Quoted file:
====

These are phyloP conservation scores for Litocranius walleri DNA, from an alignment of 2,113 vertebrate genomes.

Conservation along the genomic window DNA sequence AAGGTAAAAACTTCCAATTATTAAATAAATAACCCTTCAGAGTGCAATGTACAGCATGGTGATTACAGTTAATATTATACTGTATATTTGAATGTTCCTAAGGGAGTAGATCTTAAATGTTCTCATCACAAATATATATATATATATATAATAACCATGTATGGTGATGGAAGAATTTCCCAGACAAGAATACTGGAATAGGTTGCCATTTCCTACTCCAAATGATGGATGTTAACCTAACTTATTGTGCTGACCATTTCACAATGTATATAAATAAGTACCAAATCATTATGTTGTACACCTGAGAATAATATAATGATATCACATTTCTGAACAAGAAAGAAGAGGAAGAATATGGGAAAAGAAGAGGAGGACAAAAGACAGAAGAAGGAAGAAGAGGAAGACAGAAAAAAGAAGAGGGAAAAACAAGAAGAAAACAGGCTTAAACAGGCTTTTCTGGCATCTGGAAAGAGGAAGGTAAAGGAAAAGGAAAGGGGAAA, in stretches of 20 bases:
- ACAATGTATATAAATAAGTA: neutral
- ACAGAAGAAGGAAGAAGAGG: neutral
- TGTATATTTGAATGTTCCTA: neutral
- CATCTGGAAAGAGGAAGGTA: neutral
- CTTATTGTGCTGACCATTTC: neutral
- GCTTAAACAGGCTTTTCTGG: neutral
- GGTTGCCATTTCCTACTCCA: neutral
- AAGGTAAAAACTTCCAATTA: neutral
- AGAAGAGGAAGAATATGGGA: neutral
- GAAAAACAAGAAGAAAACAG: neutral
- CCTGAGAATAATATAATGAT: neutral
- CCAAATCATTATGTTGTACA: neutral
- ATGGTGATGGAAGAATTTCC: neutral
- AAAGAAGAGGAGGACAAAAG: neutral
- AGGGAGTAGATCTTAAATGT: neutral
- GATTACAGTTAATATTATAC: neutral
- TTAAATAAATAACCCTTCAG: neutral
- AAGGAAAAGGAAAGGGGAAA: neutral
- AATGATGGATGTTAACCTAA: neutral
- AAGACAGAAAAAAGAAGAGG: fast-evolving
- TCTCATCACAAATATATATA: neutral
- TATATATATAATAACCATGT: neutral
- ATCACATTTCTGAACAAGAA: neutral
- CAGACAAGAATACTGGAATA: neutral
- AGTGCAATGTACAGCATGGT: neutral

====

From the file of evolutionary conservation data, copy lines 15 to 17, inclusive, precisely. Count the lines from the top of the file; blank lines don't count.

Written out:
- ATGGTGATGGAAGAATTTCC: neutral
- AAAGAAGAGGAGGACAAAAG: neutral
- AGGGAGTAGATCTTAAATGT: neutral